While most homebuyers prefer to take possession within a month or two of finalizing the purchase agreement, there are times when a “long closing” is more desirable. For example, you may be waiting for the sale proceeds from an existing home in order to fund the new one. Or, a later date may simply be more convenient based on your personal schedule. Whatever the reason, if you’re financing the purchase with a mortgage, it’s mission-critical that you keep your finances in order during this “hang time.”
Many homebuyers don’t realize that the lender will keep tabs on you after they approve funding on a home. For example, on a 90-day closing, the lender may decide it’s prudent to pull a credit bureau right before you take possession, just to make sure you haven’t done anything silly with your finances since the original mortgage approval.
Why is this?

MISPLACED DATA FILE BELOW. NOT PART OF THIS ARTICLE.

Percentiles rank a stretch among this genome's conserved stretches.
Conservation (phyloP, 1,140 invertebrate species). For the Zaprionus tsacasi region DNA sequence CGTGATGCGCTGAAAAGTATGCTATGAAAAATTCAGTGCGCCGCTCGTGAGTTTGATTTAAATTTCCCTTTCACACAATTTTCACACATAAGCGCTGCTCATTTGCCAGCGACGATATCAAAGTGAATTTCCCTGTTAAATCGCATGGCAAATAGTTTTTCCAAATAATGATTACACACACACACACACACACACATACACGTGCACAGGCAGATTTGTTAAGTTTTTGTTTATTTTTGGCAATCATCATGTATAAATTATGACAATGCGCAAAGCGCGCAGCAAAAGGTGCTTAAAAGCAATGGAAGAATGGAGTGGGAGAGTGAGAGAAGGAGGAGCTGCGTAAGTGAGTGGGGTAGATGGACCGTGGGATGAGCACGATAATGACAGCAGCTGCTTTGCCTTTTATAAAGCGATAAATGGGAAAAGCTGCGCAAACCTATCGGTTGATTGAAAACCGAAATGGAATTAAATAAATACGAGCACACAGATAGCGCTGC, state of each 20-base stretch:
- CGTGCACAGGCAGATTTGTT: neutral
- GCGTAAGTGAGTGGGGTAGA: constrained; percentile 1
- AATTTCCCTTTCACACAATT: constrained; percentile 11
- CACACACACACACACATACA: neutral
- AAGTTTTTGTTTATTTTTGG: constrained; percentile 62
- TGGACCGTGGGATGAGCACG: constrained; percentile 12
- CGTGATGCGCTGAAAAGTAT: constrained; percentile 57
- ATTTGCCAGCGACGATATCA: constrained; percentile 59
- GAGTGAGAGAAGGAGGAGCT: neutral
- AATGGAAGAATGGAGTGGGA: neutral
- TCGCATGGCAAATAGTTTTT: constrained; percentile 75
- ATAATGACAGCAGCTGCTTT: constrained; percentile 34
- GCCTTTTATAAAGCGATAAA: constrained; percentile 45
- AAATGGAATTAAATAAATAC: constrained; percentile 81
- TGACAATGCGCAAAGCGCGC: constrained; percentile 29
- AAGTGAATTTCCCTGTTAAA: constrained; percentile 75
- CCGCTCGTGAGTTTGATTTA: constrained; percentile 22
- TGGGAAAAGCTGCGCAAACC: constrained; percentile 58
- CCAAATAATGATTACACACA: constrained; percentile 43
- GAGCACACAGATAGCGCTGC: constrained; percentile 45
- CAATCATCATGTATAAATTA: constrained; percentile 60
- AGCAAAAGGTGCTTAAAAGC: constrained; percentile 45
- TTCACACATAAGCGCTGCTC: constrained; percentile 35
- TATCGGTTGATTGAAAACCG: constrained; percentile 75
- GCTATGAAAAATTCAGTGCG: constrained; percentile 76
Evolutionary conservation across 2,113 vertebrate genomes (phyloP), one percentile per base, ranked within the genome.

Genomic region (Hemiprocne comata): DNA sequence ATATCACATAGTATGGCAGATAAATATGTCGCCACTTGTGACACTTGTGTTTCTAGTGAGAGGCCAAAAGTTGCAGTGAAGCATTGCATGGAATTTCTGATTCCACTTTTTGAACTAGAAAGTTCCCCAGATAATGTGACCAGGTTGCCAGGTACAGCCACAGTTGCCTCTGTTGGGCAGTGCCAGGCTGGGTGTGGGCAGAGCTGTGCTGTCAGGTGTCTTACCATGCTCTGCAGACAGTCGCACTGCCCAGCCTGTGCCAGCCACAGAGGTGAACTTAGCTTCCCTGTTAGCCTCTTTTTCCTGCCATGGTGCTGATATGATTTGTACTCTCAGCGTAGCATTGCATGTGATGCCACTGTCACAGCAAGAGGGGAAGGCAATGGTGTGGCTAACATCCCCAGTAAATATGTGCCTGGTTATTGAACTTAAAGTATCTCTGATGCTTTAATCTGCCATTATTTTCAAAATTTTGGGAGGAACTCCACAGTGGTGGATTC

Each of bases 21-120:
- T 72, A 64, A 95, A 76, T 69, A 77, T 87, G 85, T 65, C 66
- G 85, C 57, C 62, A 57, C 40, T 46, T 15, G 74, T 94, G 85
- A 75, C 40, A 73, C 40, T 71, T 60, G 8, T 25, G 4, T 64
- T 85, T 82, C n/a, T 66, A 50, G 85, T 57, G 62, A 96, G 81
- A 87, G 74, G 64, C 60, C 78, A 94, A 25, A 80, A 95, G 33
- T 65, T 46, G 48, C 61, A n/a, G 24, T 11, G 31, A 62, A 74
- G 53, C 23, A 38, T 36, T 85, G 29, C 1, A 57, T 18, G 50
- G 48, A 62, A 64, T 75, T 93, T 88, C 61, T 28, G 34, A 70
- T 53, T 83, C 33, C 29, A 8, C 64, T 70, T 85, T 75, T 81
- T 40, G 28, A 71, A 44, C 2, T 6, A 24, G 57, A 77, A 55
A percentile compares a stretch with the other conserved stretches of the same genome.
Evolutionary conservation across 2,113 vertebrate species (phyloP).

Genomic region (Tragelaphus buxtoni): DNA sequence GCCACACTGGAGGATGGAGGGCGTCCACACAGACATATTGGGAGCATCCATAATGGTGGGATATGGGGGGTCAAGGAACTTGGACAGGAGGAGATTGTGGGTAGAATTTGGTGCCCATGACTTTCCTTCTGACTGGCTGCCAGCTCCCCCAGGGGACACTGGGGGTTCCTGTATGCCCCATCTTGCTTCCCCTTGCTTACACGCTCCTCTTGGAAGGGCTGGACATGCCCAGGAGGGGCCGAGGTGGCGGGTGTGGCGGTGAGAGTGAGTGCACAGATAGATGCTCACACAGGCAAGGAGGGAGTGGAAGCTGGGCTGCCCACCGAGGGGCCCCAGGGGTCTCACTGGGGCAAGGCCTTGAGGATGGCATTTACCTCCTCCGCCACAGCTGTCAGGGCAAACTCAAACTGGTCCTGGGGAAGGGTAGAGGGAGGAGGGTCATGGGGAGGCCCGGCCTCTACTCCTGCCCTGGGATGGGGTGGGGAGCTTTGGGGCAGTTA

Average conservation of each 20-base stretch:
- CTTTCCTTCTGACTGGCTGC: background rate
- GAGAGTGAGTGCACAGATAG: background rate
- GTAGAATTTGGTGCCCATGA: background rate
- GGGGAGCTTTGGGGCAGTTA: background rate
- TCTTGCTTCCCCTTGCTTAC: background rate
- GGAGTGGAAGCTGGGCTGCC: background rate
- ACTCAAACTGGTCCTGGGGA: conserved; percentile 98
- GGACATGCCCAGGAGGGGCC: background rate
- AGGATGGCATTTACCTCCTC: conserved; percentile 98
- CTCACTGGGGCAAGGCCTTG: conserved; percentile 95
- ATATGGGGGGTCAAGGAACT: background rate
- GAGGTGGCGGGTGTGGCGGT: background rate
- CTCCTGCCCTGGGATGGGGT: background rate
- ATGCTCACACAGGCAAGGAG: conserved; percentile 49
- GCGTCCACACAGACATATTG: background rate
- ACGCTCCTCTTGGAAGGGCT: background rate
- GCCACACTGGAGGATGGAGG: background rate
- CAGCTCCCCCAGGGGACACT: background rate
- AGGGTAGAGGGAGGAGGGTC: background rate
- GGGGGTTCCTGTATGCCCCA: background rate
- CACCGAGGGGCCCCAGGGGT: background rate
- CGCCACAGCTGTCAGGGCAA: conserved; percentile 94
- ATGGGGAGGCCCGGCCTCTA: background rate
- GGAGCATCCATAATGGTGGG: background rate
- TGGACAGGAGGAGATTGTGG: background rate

Lenders approve funding on a property based on a long list of financial criteria. If you decide to play checkers with your finances and in turn throw your financial profile out of whack, the lender can revoke your mortgage. Period.
And if you’ve already gone final on the purchase of a home… you could find yourself in a hot legal mess. Not only are you out of money with which to buy the home, there is now a VERY unhappy homeowner who thought he had the sale of his home in the bag. He has probably started moving on to other things (like a job transfer or the purchase of another home).
A purchase contract is a legally binding document. The seller may decide he’s not in the mood to put his home back on the market. Instead, he may take legal action against the buyer to collect the money he is rightfully owed for the property.
Moreover, you have probably made all kinds of personal and professional arrangements to accommodate this big move. And now you have nowhere to move to.
Nasty situation, yes?
The lesson here: once you’ve been approved for funding on a home, resist the urge to open a line of credit, to buy a new car, or really to do anything significant with your finances. When in doubt, check with your mortgage professional first. Better still, hold off on any major money decisions until after closing day!
Lecture over. =)